“Some of these were frivolous,” said Jackson. “Often times it would be like nails and studs were 5 inches apart instead of 6 inches apart.”
“And if all these companies are named in the lawsuits, then the company’s insurance would have to back the subcontractors up in the major company’s defense,” said Jackson. “Much of the defense was needlessly costly because it wasn’t subcontractors’ fault.”
Jackson said for developments of 60-120 housing units, as many as 60 subcontractors are used, for everything from windows to concrete pouring to garages.
Zurich, a major insurer throughout the United States, pulled out of the Colorado market because of these lawsuits, said Jackson. “It’s likely they (Zurich) are already back in the market.”

Score!
Engelage Real Estate One LLC purchased the 14,028-square-foot Valli Hi building at 715 South Circle Drive from Henry Weiss for $510,000. The property is a two-story brick building and is 80-percent occupied by the USA Volleyball Association with Dean Eastepp and Robert Spaete occupying the balance. Engelage has begun to remodel the lobby and the building will now carry the USA Volleyball Association moniker. Craig Engelage, owner said he hopes the work will be completed before summer.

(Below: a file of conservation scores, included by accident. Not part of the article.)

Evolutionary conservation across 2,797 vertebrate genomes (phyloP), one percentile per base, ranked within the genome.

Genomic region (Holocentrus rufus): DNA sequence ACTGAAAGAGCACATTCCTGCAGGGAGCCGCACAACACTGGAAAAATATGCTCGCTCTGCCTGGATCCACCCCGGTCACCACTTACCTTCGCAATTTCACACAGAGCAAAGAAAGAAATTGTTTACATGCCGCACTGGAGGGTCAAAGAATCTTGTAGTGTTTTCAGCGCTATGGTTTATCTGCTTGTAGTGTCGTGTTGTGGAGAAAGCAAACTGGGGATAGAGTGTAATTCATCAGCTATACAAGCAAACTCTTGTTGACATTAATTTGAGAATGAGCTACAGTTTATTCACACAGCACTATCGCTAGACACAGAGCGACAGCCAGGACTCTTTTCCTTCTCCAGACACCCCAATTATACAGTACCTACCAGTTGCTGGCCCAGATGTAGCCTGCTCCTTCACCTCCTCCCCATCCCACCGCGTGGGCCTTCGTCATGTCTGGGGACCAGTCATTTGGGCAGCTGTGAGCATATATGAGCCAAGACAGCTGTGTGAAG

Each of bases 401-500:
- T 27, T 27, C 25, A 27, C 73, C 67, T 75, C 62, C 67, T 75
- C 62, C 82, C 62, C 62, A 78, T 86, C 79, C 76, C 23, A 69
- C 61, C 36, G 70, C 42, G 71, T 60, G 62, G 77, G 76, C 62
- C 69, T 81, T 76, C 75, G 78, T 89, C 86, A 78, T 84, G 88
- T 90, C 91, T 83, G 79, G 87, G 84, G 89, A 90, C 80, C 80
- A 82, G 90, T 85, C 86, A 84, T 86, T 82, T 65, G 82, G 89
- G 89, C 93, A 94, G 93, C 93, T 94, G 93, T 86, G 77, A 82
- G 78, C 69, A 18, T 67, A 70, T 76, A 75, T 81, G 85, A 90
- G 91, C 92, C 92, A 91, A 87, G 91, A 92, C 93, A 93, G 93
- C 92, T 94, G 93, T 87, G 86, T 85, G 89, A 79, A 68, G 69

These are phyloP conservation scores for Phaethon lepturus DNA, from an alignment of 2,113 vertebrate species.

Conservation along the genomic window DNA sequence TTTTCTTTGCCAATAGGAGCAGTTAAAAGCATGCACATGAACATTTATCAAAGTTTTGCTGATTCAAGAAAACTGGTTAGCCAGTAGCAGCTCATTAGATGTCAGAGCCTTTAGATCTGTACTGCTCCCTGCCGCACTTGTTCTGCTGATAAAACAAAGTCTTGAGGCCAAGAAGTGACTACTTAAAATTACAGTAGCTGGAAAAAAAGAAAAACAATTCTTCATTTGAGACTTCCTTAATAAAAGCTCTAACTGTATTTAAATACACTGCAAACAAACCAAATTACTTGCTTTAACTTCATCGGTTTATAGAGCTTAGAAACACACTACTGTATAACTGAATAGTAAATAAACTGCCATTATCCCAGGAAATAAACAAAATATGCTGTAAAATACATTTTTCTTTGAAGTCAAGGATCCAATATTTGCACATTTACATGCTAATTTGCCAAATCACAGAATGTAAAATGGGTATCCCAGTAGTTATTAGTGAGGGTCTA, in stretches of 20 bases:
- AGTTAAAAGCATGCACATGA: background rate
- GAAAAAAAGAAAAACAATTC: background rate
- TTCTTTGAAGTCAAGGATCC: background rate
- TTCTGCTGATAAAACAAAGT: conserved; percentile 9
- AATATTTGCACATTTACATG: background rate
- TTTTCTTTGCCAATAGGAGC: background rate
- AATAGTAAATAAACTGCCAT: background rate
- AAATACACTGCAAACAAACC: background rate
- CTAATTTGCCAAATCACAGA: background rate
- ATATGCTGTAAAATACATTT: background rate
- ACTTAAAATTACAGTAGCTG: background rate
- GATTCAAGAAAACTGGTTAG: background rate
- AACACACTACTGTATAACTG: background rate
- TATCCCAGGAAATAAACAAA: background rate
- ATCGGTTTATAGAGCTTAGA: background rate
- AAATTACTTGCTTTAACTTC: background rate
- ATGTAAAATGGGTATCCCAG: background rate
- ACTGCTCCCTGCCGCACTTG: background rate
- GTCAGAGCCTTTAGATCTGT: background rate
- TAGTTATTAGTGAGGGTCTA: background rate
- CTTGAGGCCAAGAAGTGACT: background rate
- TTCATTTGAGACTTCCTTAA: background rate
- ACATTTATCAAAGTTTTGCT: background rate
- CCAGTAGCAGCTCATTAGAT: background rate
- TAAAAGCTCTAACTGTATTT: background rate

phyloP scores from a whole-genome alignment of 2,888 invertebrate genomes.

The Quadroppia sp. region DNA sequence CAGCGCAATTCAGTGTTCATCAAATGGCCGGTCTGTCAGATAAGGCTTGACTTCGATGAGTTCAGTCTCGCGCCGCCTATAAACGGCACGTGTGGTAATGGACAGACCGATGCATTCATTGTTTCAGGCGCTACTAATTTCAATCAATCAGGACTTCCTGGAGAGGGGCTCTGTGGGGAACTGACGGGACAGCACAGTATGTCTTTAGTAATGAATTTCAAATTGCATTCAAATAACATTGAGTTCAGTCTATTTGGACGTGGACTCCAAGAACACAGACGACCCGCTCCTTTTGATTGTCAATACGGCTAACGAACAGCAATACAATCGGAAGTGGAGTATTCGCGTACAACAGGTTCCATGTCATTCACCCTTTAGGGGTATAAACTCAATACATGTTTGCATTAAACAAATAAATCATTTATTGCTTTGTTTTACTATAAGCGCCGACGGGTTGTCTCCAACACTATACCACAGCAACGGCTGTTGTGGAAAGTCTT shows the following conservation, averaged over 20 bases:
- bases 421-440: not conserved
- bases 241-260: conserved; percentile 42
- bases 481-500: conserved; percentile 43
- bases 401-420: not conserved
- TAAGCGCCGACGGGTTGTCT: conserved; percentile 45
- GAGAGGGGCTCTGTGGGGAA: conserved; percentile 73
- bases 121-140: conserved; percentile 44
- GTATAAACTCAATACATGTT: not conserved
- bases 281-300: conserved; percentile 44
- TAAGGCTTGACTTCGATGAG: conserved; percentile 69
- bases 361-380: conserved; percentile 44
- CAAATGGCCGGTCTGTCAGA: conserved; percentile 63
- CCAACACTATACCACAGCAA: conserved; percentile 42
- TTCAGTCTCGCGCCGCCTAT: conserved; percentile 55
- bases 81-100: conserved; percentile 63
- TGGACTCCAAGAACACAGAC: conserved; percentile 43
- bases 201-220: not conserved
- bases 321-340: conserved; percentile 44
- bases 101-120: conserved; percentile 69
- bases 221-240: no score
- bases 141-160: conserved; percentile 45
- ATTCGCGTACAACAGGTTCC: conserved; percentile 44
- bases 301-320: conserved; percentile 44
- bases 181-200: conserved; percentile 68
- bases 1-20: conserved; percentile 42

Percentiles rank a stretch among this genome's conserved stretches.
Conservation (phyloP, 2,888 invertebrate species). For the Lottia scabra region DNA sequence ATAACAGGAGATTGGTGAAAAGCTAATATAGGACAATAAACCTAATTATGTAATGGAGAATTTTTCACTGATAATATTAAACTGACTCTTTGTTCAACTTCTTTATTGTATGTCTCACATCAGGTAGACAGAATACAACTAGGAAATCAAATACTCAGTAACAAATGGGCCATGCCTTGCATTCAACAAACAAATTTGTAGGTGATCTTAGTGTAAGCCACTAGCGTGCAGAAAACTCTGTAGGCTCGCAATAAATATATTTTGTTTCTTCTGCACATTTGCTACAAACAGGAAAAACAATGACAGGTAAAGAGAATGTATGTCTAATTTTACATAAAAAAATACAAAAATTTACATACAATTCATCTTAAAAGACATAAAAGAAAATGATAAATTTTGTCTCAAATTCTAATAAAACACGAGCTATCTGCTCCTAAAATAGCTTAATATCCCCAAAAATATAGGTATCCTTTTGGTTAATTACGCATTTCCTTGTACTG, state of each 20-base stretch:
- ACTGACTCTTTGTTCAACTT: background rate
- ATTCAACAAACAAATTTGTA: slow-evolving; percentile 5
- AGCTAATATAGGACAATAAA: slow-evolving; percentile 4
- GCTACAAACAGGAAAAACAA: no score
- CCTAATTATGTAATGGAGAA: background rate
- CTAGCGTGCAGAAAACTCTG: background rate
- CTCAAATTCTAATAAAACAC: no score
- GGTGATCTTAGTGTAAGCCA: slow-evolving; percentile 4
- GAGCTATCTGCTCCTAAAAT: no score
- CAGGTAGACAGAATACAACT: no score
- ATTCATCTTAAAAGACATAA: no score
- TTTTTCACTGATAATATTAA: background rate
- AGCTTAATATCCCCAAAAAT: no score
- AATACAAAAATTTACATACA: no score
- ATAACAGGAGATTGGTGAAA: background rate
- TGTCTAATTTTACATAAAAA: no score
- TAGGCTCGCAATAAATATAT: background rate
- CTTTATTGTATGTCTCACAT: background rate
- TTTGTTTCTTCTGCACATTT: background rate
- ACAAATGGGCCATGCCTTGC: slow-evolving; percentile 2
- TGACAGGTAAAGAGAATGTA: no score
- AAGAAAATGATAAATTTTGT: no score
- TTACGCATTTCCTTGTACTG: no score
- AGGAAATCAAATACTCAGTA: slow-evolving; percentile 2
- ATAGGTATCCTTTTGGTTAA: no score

“We hope to have all the improvements done before the May 19 weekend when the World League tournament begins,” said Engelage. Tim Leigh of Hoff and Leigh Inc. facilitated the purchase.
Analytical Surveys Inc., founded in the Springs in 1981, but now with its corporate offices based in Indianapolis, has completed the sale of most of its assets for its Springs-based land mapping office. ASI sold its office to The Sanborn Map Company Inc. for a total consideration of $9 million for its 1935 Jamboree Drive building with approximately 30,000 square feet. ASI provides geospatial data management, including data capture and conversion, as well as planning, implementation, distribution strategies and maintenance services. Part of the reason for the sale was because the Colorado Springs office for ASI had a focus on government clients, rather than utilities like ASI’s four other offices.